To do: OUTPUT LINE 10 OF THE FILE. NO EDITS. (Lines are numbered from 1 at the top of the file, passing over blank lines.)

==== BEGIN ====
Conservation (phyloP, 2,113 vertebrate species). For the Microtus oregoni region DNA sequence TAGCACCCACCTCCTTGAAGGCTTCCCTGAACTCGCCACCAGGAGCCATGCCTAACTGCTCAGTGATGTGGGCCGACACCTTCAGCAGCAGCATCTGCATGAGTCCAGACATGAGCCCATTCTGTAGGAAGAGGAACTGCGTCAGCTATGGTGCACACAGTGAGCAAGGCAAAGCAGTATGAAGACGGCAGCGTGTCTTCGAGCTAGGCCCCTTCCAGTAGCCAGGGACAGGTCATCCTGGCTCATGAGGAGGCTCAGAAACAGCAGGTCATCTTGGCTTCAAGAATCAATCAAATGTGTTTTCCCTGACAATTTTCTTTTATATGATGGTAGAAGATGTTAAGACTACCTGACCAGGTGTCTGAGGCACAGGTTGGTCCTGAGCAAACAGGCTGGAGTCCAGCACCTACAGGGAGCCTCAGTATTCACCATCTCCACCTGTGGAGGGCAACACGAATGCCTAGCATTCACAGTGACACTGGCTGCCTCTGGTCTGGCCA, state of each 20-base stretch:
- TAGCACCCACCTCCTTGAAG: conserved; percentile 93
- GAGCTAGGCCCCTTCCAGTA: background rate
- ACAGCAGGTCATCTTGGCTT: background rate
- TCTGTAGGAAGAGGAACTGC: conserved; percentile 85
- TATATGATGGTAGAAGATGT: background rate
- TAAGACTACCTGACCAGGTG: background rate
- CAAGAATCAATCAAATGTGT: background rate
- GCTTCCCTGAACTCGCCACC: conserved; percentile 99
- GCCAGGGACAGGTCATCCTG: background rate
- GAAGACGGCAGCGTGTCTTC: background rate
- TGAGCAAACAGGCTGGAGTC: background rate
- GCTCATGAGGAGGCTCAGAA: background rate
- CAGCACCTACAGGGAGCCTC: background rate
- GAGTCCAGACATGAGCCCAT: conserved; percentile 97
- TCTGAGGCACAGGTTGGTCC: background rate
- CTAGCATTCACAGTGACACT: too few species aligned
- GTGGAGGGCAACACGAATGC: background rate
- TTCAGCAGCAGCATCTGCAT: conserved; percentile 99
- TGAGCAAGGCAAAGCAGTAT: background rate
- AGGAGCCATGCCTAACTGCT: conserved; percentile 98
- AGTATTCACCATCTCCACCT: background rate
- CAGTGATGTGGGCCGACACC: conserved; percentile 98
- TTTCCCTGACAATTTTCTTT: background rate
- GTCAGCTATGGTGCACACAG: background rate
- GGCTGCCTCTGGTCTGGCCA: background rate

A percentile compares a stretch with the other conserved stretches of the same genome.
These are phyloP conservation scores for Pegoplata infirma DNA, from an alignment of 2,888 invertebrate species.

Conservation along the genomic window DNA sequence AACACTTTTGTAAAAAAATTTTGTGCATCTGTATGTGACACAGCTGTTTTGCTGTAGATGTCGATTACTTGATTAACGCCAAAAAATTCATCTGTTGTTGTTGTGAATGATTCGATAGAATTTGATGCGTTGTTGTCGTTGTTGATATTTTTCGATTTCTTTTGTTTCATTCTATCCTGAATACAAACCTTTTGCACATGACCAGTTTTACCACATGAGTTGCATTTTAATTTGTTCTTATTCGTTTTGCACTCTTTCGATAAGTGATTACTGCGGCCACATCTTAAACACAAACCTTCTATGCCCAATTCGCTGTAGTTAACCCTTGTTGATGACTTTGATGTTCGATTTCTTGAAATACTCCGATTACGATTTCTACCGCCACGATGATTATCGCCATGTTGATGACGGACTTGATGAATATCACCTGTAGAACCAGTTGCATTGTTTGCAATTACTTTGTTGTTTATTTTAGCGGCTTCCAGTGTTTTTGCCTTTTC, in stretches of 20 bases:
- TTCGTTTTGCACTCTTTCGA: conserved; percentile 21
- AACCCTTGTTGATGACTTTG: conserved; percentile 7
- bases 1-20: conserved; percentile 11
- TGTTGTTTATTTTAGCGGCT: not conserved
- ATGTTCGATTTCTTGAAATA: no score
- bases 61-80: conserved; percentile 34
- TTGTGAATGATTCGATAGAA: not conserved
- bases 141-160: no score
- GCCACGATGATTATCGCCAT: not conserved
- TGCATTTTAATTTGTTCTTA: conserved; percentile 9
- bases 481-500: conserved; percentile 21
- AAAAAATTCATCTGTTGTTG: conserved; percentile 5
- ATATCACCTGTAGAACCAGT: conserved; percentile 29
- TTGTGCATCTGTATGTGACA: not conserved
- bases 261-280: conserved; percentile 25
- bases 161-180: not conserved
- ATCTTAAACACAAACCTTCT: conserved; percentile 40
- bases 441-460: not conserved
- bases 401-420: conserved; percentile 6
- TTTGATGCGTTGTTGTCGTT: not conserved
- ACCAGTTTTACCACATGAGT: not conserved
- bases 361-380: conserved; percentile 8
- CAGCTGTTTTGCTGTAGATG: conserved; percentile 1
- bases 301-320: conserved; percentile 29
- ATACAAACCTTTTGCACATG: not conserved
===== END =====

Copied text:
- GCCAGGGACAGGTCATCCTG: background rate